Deepening deprivation shows the need for the new economy

Where do you find deprivation in England today? The North? Coastal towns? Inner cities? The depressing answer found in today’s newly published Index of Multiple Deprivation is clear: everywhere.

Pockets of deprivation persist across the breadth and width of England. Little unites these places geographically – what they share is our underlying extractive economic model, unleashing a whirlwind of misery across this land.

“A staggering 88% of neighbourhoods that are in the most deprived 10% this year were also the most deprived in the last set of figures released”

Besides being geographically diverse, deprivation in England has become entrenched. A staggering 88% of neighbourhoods that are in the most deprived 10% this year were also the most deprived in the last set of figures released in 2015. There does not seem to be a significant improvement in large cities that have seen huge levels of economic, and so-called ‘inclusive’, growth. And whilst superstar cities still are rocked by huge deprivation, towns at their periphery, such as Oldham and Walsall are also becoming relatively more deprived.

Looking closely at today’s newly released IMD figures it is striking that of the top 10 most deprived LSOAs (Lower Layer Super Output Areas) based on rank eight can be found in the coastal town of Blackpool. As an increasingly prototypical example of a ‘left-behind’ town – beset by the ravages of neoliberalism – this should perhaps not surprise us.

A previous visit by CLES to Blackpool showed how a boy born there can expect to live nine years fewer than one born in Chelsea, whilst a recent report from the Financial Times demonstrated in detail the social pain afflicting the locality. In terms of migratory patterns, Blackpool is now a net importer of ill health, unemployment, and precarious labour, and a net exporter of good health and skilled labour.

“in Blackpool, over 30% of children are living in income-deprived families”

Today’s IMD figures paint a stark picture of ongoing social pain: in Blackpool, over 30% of children are living in income-deprived families, whilst more than a fifth of working age adults are suffering from income deprivation.

Conventional, orthodox economic analysis prescribes a heavy dose of inward investment as the solution to these problems. Yet the lingering presence of swathes of Manchester amongst the list of most deprived areas should disabuse us of this approach. Despite the preponderance of construction and continuing governmental bluster surrounding the Northern Powerhouse, Manchester is the 2nd most deprived Local Authority based on rank. Since 2010, it has been in the top five nationally; and it has been in the top 10 since 2004. Indeed, the proportion of LSOAs in the 10% most deprived nationally has increased in Manchester, up 2.5% from the 2015 IMD to 43.3%.

That this social pain is embedded and escalating across both hubs of agglomeration and the peripheries should send us a clear message – our economic model is not working. Places already struggling are being further hit; places ostensibly thriving are doing so in extractive and unjust ways.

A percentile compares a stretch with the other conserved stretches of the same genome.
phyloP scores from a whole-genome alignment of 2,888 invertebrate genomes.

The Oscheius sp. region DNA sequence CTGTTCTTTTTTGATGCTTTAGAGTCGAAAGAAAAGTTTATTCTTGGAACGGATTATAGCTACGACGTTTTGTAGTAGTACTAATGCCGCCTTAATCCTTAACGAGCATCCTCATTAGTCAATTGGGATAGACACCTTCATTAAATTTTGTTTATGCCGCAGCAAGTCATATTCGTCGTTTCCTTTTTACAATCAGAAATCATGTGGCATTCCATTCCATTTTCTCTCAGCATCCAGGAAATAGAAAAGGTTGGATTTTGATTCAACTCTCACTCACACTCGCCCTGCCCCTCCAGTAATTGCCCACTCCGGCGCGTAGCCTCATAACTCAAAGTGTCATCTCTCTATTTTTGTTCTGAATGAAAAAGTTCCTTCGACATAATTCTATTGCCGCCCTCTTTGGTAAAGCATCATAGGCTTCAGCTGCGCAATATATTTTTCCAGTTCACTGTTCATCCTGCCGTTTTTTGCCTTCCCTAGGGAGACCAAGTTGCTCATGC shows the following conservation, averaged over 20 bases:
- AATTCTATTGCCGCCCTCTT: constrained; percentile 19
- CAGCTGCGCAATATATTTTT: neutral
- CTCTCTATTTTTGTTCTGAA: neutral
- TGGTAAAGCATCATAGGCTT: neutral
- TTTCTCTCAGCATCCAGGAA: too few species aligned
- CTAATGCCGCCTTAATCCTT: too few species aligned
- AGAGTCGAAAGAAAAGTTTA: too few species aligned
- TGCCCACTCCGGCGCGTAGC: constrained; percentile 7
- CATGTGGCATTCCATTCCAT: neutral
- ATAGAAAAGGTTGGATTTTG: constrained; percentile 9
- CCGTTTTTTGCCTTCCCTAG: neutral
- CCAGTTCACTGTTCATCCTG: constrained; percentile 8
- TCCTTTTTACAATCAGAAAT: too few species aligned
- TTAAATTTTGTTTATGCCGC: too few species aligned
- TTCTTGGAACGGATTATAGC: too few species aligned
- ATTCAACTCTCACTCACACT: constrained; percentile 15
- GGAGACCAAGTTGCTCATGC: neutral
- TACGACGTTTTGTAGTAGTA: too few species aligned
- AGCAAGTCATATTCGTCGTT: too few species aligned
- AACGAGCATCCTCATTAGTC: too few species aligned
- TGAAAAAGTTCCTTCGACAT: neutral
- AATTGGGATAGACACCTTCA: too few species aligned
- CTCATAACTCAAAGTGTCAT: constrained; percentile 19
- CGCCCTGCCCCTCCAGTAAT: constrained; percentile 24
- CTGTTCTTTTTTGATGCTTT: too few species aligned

Poverty is becoming locked-in, from big cities to coastal towns. We need to change our model of local economic development if we want to break out of this vicious cycle of deprivation and despair.

CLES commends the hardworking and committed individuals toiling day in and day out on the ground, in municipal offices, and in the charity sector – making a discernible difference in their communities. But a centralised state, extractive economic model, and the ravages of austerity all work daily to stymie their efforts. It does not have to be like this.

At CLES, we advocate an approach to local economic development known as community wealth building. It is working – as our recent report with Preston City Council shows. It is on the move – taking shape from Sunderland and the Wirral to Islington and North Ayrshire. And it is growing and flourishing, part and parcel of a new economic movement.

Based around five key principles – plural ownership of the economy; making financial power work for local places; fair employment and just labour markets; progressive procurement of goods and services; and socially just use of land and property – this is a tried and tested approach that brings discernible benefits to local people.

“By rewiring how and for whom our local economies function, we can bring about positive changes, and distribute ownership and control, rather than seeking to redistribute the illusory trickle-down gains stemming from inward investment.”

The entrenchment of poverty and deprivation is a problem that can’t be solved by the same economic strategies that exacerbated these issues in the first place. We need a new approach – and community wealth building is the practical, scalable, and democratic way to start building better local economies from the bottom up.